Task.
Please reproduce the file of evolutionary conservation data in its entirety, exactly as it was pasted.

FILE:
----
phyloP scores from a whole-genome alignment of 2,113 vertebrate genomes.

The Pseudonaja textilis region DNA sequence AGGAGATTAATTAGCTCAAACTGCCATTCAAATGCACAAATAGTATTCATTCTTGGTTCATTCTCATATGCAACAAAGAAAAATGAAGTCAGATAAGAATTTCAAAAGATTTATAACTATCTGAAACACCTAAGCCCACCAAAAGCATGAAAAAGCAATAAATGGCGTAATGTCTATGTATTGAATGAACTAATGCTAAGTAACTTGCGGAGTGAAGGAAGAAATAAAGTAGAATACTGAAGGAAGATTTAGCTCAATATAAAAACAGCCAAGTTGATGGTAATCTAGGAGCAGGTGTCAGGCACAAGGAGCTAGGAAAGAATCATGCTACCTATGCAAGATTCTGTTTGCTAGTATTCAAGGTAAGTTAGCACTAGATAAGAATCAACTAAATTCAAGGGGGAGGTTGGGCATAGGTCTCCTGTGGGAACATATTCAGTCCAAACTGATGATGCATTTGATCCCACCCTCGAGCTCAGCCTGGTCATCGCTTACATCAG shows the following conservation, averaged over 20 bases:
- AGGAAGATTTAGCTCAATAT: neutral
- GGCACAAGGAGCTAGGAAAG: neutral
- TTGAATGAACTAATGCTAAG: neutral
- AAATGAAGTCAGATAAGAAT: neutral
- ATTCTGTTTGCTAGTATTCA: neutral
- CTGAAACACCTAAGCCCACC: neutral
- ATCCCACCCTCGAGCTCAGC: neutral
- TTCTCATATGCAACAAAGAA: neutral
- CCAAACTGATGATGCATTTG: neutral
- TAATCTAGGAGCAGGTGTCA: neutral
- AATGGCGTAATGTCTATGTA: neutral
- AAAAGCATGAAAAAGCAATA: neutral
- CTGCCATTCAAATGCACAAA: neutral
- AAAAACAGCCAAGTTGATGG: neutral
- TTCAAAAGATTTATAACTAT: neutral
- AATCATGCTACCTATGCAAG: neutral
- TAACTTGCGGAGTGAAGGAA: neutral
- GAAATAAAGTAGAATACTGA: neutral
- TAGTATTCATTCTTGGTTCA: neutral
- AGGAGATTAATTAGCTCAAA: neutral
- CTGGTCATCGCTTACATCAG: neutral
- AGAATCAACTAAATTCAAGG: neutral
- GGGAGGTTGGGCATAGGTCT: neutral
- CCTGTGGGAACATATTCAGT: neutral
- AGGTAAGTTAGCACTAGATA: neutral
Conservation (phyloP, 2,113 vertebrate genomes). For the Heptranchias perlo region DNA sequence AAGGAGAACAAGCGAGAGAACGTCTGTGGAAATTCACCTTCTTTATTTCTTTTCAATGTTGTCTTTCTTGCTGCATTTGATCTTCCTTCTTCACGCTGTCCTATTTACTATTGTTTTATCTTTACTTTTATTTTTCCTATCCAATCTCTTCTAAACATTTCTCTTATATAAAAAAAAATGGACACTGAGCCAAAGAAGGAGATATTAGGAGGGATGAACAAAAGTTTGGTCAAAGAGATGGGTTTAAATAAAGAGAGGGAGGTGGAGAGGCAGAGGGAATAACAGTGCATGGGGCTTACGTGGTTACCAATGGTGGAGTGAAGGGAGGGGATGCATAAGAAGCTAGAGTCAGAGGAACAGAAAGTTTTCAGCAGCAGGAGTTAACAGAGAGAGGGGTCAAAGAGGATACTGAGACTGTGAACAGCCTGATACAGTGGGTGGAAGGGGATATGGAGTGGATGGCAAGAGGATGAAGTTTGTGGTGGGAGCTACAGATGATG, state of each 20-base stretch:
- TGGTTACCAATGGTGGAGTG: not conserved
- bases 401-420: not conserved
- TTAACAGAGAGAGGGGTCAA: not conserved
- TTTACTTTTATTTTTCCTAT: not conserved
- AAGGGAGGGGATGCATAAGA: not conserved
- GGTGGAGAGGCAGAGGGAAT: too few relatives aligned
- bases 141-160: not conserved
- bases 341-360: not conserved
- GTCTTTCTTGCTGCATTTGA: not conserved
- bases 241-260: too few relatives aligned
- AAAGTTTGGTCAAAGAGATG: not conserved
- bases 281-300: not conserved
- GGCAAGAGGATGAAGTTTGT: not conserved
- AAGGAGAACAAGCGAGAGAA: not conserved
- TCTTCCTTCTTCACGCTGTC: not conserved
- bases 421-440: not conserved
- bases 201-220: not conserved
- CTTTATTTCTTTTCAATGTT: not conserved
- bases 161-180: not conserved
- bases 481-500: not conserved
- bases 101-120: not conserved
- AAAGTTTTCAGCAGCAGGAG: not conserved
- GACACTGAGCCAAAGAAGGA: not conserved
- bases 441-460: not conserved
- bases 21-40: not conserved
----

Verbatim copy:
phyloP scores from a whole-genome alignment of 2,113 vertebrate genomes.

The Pseudonaja textilis region DNA sequence AGGAGATTAATTAGCTCAAACTGCCATTCAAATGCACAAATAGTATTCATTCTTGGTTCATTCTCATATGCAACAAAGAAAAATGAAGTCAGATAAGAATTTCAAAAGATTTATAACTATCTGAAACACCTAAGCCCACCAAAAGCATGAAAAAGCAATAAATGGCGTAATGTCTATGTATTGAATGAACTAATGCTAAGTAACTTGCGGAGTGAAGGAAGAAATAAAGTAGAATACTGAAGGAAGATTTAGCTCAATATAAAAACAGCCAAGTTGATGGTAATCTAGGAGCAGGTGTCAGGCACAAGGAGCTAGGAAAGAATCATGCTACCTATGCAAGATTCTGTTTGCTAGTATTCAAGGTAAGTTAGCACTAGATAAGAATCAACTAAATTCAAGGGGGAGGTTGGGCATAGGTCTCCTGTGGGAACATATTCAGTCCAAACTGATGATGCATTTGATCCCACCCTCGAGCTCAGCCTGGTCATCGCTTACATCAG shows the following conservation, averaged over 20 bases:
- AGGAAGATTTAGCTCAATAT: neutral
- GGCACAAGGAGCTAGGAAAG: neutral
- TTGAATGAACTAATGCTAAG: neutral
- AAATGAAGTCAGATAAGAAT: neutral
- ATTCTGTTTGCTAGTATTCA: neutral
- CTGAAACACCTAAGCCCACC: neutral
- ATCCCACCCTCGAGCTCAGC: neutral
- TTCTCATATGCAACAAAGAA: neutral
- CCAAACTGATGATGCATTTG: neutral
- TAATCTAGGAGCAGGTGTCA: neutral
- AATGGCGTAATGTCTATGTA: neutral
- AAAAGCATGAAAAAGCAATA: neutral
- CTGCCATTCAAATGCACAAA: neutral
- AAAAACAGCCAAGTTGATGG: neutral
- TTCAAAAGATTTATAACTAT: neutral
- AATCATGCTACCTATGCAAG: neutral
- TAACTTGCGGAGTGAAGGAA: neutral
- GAAATAAAGTAGAATACTGA: neutral
- TAGTATTCATTCTTGGTTCA: neutral
- AGGAGATTAATTAGCTCAAA: neutral
- CTGGTCATCGCTTACATCAG: neutral
- AGAATCAACTAAATTCAAGG: neutral
- GGGAGGTTGGGCATAGGTCT: neutral
- CCTGTGGGAACATATTCAGT: neutral
- AGGTAAGTTAGCACTAGATA: neutral
Conservation (phyloP, 2,113 vertebrate genomes). For the Heptranchias perlo region DNA sequence AAGGAGAACAAGCGAGAGAACGTCTGTGGAAATTCACCTTCTTTATTTCTTTTCAATGTTGTCTTTCTTGCTGCATTTGATCTTCCTTCTTCACGCTGTCCTATTTACTATTGTTTTATCTTTACTTTTATTTTTCCTATCCAATCTCTTCTAAACATTTCTCTTATATAAAAAAAAATGGACACTGAGCCAAAGAAGGAGATATTAGGAGGGATGAACAAAAGTTTGGTCAAAGAGATGGGTTTAAATAAAGAGAGGGAGGTGGAGAGGCAGAGGGAATAACAGTGCATGGGGCTTACGTGGTTACCAATGGTGGAGTGAAGGGAGGGGATGCATAAGAAGCTAGAGTCAGAGGAACAGAAAGTTTTCAGCAGCAGGAGTTAACAGAGAGAGGGGTCAAAGAGGATACTGAGACTGTGAACAGCCTGATACAGTGGGTGGAAGGGGATATGGAGTGGATGGCAAGAGGATGAAGTTTGTGGTGGGAGCTACAGATGATG, state of each 20-base stretch:
- TGGTTACCAATGGTGGAGTG: not conserved
- bases 401-420: not conserved
- TTAACAGAGAGAGGGGTCAA: not conserved
- TTTACTTTTATTTTTCCTAT: not conserved
- AAGGGAGGGGATGCATAAGA: not conserved
- GGTGGAGAGGCAGAGGGAAT: too few relatives aligned
- bases 141-160: not conserved
- bases 341-360: not conserved
- GTCTTTCTTGCTGCATTTGA: not conserved
- bases 241-260: too few relatives aligned
- AAAGTTTGGTCAAAGAGATG: not conserved
- bases 281-300: not conserved
- GGCAAGAGGATGAAGTTTGT: not conserved
- AAGGAGAACAAGCGAGAGAA: not conserved
- TCTTCCTTCTTCACGCTGTC: not conserved
- bases 421-440: not conserved
- bases 201-220: not conserved
- CTTTATTTCTTTTCAATGTT: not conserved
- bases 161-180: not conserved
- bases 481-500: not conserved
- bases 101-120: not conserved
- AAAGTTTTCAGCAGCAGGAG: not conserved
- GACACTGAGCCAAAGAAGGA: not conserved
- bases 441-460: not conserved
- bases 21-40: not conserved